Lexical Pragmatics


As part of the AHRB-funded project on pragmatics and word meaning, we organised a Workshop on Word Meaning, Concepts and Communication. This was held at Cumberland Lodge, Windsor Great Park, from September 16th to September 18th 2005. The aim of the Workshop was to broaden the understanding of lexical pragmatics in the cognitive science community and to encourage interdisciplinary research on the relations between word meaning, concepts and communication.

Lexical pragmatics investigates the processes by which linguistically-specified ('literal') word meanings are modified in use. Well-studied examples include lexical narrowing (e.g. drink used to mean 'alcoholic drink'), approximation (e.g. square used to mean 'squarish') and metaphorical extension (e.g. battleaxe used to mean 'frightening person'). There is increasing evidence that such processes apply automatically, and that a word is rarely used to convey exactly its literal meaning.

Typically, narrowing, approximation and metaphorical extension have been seen as distinct pragmatic processes and studied in isolation from each other. Moreover, there has been relatively little interaction between those attempting to develop linguistic, philosophical and cognitive accounts of any one of these processes. We believe that a dialogue between linguists, pragmatists, philosophers and cognitive scientists broadly interested in word meaning, concepts and communication could lead to valuable progress in lexical pragmatics. We therefore invited a broad cross-section of such scholars to consider questions such as the following:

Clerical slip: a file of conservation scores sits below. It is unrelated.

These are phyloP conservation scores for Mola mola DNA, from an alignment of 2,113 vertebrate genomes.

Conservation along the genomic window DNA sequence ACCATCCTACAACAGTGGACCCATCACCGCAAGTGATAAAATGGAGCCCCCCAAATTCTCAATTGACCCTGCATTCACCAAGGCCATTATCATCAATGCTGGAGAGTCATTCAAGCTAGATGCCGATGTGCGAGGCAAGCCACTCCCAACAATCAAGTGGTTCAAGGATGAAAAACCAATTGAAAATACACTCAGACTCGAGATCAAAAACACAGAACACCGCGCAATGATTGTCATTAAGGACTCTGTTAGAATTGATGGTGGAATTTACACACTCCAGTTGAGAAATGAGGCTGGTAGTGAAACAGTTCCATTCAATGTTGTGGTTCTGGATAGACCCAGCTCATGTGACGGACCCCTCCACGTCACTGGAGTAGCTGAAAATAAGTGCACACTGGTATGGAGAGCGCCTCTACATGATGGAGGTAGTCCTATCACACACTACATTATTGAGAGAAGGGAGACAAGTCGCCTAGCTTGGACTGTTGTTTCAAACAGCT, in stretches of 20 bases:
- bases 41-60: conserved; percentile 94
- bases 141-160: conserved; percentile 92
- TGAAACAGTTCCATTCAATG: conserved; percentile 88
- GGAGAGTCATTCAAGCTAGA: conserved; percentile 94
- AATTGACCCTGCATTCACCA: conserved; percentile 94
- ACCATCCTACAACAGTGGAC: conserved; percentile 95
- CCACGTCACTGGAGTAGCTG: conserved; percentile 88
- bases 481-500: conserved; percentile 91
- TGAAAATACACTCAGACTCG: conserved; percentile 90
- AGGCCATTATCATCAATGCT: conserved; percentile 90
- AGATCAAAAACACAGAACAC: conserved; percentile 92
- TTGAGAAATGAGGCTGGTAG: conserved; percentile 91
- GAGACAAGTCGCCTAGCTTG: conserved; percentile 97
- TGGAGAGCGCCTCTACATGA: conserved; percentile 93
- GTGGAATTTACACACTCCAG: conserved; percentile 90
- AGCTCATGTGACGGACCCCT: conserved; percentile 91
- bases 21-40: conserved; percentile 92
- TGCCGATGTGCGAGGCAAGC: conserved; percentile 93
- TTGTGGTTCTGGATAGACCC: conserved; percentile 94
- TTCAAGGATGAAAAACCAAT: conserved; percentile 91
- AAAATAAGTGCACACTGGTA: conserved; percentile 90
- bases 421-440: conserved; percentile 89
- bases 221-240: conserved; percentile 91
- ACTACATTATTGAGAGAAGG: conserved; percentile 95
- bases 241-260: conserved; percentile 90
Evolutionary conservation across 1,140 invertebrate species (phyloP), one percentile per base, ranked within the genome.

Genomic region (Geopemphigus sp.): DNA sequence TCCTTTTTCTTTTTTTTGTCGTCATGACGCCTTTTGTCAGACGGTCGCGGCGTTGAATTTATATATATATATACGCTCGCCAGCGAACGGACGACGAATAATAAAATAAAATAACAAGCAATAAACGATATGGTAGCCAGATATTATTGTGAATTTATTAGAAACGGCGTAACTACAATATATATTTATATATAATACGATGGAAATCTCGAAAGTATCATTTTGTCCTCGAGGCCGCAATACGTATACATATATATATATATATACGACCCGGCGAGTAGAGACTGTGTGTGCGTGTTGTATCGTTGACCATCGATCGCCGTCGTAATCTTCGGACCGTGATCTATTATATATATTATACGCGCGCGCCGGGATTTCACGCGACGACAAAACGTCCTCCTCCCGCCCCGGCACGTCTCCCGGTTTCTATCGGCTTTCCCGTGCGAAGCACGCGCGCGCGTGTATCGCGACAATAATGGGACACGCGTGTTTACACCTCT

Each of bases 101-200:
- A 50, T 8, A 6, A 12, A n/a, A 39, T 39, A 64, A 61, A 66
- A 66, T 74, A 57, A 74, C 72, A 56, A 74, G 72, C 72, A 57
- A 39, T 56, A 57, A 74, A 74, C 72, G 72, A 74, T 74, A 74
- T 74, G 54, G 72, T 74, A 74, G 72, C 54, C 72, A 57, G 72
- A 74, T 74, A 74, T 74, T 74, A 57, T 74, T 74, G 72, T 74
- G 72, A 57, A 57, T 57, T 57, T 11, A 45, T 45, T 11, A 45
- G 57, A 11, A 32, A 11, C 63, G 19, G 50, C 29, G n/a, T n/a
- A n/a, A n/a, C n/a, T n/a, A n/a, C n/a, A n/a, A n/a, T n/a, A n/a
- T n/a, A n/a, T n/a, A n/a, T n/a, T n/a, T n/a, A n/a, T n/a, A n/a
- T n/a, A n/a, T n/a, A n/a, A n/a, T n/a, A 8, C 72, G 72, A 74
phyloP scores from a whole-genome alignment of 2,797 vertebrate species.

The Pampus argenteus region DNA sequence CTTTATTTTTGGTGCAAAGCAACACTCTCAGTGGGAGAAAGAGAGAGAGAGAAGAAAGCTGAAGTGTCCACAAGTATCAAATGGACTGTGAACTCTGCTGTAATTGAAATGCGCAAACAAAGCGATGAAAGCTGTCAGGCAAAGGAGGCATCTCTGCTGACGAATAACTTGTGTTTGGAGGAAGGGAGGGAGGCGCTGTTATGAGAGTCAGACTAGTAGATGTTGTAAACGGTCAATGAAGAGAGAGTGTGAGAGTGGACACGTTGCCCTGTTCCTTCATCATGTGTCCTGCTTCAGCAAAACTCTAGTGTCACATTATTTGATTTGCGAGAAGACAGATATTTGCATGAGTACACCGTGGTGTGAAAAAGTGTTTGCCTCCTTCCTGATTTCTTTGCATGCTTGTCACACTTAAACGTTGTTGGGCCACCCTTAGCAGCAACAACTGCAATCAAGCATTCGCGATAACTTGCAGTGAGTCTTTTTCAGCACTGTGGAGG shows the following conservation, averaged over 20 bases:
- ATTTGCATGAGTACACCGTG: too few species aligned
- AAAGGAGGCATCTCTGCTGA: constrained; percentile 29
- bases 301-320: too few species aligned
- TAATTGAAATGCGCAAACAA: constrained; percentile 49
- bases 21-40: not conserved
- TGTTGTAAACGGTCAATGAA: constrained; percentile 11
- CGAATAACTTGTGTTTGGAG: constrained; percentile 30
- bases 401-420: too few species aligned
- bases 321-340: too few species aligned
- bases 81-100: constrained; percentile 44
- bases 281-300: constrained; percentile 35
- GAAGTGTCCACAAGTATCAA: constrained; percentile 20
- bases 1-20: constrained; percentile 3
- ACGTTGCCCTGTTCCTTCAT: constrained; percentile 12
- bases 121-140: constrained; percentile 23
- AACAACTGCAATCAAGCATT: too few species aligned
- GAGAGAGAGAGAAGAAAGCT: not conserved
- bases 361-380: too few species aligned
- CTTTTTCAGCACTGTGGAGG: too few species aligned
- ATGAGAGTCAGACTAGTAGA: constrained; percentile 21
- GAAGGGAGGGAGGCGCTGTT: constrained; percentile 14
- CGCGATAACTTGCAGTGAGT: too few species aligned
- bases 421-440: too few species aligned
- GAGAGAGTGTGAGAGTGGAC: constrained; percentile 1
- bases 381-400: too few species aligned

(a) Is it possible to construct a unified account of lexical pragmatic processes?

(b) Does lexical pragmatics contribute to truth-conditional content or (only) to implicatures?

(c) What mental mechanisms are involved in lexical adjustment?

(d) What is the relation between word meanings and concepts?

(e) How do pragmatic processes affect the acquisition of word meanings or concepts?

(f) How are lexical pragmatic processes affected in autism or right-hemisphere damage?

(g) Are there sui lexical pragmatics processes that do not also apply at sentence level?


Content by Professor Deirdre Wilson

Page last modified on 16 feb 11 19:20 by Carolyne S Megan